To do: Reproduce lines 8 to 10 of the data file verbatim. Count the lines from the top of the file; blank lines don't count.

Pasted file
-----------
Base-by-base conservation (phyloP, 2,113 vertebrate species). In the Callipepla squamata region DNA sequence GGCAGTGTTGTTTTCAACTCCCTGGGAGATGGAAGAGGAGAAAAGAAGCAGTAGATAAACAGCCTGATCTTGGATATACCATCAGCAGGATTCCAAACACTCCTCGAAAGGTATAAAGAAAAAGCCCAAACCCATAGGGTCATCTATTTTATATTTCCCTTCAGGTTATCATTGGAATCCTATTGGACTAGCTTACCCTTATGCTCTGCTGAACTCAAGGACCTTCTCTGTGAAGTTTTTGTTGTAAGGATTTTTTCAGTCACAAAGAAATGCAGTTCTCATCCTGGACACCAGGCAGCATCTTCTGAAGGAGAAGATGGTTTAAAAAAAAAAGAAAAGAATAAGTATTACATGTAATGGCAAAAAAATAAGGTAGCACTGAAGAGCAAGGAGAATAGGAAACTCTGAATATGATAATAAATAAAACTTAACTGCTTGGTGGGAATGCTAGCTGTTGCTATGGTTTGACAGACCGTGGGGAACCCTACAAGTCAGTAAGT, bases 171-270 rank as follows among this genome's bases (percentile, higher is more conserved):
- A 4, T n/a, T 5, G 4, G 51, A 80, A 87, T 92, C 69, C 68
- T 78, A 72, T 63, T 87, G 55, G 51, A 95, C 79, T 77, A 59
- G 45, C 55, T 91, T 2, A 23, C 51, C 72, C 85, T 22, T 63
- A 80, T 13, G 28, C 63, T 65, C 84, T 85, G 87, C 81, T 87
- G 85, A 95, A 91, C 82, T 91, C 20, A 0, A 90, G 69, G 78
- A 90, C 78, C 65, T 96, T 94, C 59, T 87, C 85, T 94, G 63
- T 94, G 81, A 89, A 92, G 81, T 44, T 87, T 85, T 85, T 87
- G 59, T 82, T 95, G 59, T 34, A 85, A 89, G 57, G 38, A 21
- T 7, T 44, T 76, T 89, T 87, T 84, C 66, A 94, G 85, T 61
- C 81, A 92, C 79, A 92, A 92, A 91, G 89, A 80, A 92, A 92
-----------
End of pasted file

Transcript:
- T 94, G 81, A 89, A 92, G 81, T 44, T 87, T 85, T 85, T 87
- G 59, T 82, T 95, G 59, T 34, A 85, A 89, G 57, G 38, A 21
- T 7, T 44, T 76, T 89, T 87, T 84, C 66, A 94, G 85, T 61